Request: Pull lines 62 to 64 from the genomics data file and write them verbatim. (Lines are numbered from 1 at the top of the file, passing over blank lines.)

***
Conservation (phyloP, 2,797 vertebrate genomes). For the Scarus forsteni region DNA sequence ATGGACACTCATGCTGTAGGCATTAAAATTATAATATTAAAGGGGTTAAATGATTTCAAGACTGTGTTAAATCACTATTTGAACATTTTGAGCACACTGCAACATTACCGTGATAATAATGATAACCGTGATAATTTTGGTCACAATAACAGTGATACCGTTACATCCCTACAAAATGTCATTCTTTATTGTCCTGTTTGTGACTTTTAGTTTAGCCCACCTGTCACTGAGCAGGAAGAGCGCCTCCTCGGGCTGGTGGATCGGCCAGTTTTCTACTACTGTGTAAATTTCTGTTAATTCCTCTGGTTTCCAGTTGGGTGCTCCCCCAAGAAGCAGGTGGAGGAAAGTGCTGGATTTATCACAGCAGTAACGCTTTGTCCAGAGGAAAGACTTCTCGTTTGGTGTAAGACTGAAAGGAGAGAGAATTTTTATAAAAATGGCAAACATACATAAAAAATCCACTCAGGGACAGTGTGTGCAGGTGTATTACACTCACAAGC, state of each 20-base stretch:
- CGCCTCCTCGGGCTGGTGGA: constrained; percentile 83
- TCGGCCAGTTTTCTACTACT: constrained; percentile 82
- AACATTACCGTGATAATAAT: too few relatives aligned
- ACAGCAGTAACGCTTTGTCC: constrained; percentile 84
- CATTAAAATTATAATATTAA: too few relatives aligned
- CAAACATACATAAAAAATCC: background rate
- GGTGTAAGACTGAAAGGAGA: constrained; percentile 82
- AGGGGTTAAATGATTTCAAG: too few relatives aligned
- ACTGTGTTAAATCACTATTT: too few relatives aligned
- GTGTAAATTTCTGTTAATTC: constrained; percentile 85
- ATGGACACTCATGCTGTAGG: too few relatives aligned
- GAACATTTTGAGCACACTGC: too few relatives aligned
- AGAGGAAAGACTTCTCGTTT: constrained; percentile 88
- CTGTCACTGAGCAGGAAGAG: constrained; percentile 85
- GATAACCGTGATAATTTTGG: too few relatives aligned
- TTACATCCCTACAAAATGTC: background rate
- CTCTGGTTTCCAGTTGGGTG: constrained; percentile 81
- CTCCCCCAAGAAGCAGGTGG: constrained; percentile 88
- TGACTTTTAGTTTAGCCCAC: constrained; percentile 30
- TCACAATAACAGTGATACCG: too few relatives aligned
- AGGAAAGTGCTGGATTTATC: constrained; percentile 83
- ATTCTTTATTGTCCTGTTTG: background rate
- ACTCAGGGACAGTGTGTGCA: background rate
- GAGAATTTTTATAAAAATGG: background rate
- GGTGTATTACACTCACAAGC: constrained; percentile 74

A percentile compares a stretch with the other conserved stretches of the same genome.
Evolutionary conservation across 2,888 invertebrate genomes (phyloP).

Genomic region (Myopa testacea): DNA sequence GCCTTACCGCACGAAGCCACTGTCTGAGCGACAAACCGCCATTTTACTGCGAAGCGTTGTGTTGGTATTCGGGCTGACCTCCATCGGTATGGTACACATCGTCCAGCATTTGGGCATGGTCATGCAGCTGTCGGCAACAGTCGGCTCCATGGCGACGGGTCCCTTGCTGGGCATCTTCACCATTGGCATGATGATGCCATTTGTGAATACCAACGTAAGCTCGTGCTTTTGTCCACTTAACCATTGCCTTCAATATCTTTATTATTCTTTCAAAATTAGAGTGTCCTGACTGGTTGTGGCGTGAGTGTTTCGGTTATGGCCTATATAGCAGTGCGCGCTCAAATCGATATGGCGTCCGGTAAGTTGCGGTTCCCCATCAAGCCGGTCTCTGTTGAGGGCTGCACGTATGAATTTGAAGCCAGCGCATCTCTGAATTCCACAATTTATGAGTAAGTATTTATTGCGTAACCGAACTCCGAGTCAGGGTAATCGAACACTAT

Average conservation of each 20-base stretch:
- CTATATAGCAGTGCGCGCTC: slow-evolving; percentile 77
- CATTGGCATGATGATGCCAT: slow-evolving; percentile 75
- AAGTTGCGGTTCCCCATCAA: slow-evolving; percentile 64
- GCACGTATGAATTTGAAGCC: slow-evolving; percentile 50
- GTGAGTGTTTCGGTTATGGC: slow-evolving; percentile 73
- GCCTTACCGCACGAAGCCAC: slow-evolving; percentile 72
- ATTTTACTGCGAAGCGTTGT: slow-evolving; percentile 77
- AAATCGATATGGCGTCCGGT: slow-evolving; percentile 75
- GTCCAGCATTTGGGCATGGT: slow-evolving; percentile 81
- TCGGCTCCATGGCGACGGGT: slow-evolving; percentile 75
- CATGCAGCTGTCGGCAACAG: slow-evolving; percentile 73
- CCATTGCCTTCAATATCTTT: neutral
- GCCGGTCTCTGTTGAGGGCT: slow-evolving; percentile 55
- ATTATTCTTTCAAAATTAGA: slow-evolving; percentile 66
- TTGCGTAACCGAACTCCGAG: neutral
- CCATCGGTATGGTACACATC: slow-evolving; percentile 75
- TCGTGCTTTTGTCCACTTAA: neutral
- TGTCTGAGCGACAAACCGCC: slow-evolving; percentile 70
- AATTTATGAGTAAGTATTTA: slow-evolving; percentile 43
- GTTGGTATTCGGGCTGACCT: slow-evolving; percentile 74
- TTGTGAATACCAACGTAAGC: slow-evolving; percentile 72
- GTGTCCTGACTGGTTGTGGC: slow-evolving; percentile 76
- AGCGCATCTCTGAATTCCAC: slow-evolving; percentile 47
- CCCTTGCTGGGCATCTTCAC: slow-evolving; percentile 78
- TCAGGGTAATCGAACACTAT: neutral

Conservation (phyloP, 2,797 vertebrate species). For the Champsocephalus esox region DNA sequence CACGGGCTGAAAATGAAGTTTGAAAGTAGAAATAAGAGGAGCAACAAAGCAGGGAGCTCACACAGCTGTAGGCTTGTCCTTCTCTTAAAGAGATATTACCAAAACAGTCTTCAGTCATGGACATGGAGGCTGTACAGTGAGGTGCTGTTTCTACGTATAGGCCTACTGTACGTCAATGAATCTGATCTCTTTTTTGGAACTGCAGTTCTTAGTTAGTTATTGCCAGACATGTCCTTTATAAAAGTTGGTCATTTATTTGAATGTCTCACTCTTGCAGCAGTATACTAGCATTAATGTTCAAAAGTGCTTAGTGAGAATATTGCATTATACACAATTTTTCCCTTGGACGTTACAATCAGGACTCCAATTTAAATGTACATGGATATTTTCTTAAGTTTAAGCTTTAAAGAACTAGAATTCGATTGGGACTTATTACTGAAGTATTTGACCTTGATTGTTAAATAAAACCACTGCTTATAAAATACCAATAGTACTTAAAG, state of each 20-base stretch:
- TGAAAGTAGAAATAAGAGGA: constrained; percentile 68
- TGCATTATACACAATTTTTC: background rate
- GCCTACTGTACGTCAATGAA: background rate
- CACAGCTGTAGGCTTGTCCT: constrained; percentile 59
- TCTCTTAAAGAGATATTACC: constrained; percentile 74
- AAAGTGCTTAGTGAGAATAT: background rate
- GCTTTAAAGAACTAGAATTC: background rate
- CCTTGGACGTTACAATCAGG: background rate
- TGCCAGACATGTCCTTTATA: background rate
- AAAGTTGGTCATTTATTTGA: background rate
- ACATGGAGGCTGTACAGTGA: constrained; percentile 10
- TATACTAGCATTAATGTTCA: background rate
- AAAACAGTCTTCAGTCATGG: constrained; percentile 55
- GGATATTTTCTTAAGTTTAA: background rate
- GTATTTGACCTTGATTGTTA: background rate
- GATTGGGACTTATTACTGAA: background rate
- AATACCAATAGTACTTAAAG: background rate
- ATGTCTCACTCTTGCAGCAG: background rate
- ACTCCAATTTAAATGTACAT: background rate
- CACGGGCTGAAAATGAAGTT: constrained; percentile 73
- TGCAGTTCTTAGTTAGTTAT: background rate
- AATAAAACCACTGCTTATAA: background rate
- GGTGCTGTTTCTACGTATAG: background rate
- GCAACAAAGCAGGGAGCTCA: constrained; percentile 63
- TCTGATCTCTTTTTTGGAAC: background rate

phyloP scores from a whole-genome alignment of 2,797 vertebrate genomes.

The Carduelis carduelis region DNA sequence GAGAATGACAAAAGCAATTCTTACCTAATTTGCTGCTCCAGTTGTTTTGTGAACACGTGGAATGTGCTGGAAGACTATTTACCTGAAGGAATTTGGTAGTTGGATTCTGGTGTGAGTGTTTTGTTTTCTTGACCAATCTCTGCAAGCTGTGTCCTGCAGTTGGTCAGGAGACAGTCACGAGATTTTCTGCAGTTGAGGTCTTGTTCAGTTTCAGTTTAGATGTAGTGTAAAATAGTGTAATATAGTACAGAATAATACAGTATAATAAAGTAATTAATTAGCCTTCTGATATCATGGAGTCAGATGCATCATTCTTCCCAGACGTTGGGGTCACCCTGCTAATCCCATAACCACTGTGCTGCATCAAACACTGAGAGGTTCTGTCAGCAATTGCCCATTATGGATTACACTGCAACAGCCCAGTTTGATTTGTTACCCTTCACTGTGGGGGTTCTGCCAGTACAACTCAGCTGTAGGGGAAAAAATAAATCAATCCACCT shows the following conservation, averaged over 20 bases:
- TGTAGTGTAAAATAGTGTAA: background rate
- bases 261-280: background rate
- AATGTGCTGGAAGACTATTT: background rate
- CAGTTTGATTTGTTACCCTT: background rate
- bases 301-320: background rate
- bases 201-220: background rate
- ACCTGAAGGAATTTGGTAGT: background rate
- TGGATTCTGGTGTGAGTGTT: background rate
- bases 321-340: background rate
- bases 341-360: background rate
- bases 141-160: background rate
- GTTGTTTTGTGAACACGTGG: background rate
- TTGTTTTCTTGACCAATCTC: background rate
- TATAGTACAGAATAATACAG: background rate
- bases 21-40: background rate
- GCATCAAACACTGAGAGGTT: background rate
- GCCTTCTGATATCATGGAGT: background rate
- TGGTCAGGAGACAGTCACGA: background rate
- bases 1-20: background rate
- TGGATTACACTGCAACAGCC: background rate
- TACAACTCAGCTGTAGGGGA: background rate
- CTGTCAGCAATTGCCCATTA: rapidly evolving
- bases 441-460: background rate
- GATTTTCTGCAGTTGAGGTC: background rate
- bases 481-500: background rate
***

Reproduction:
- AAAGTGCTTAGTGAGAATAT: background rate
- GCTTTAAAGAACTAGAATTC: background rate
- CCTTGGACGTTACAATCAGG: background rate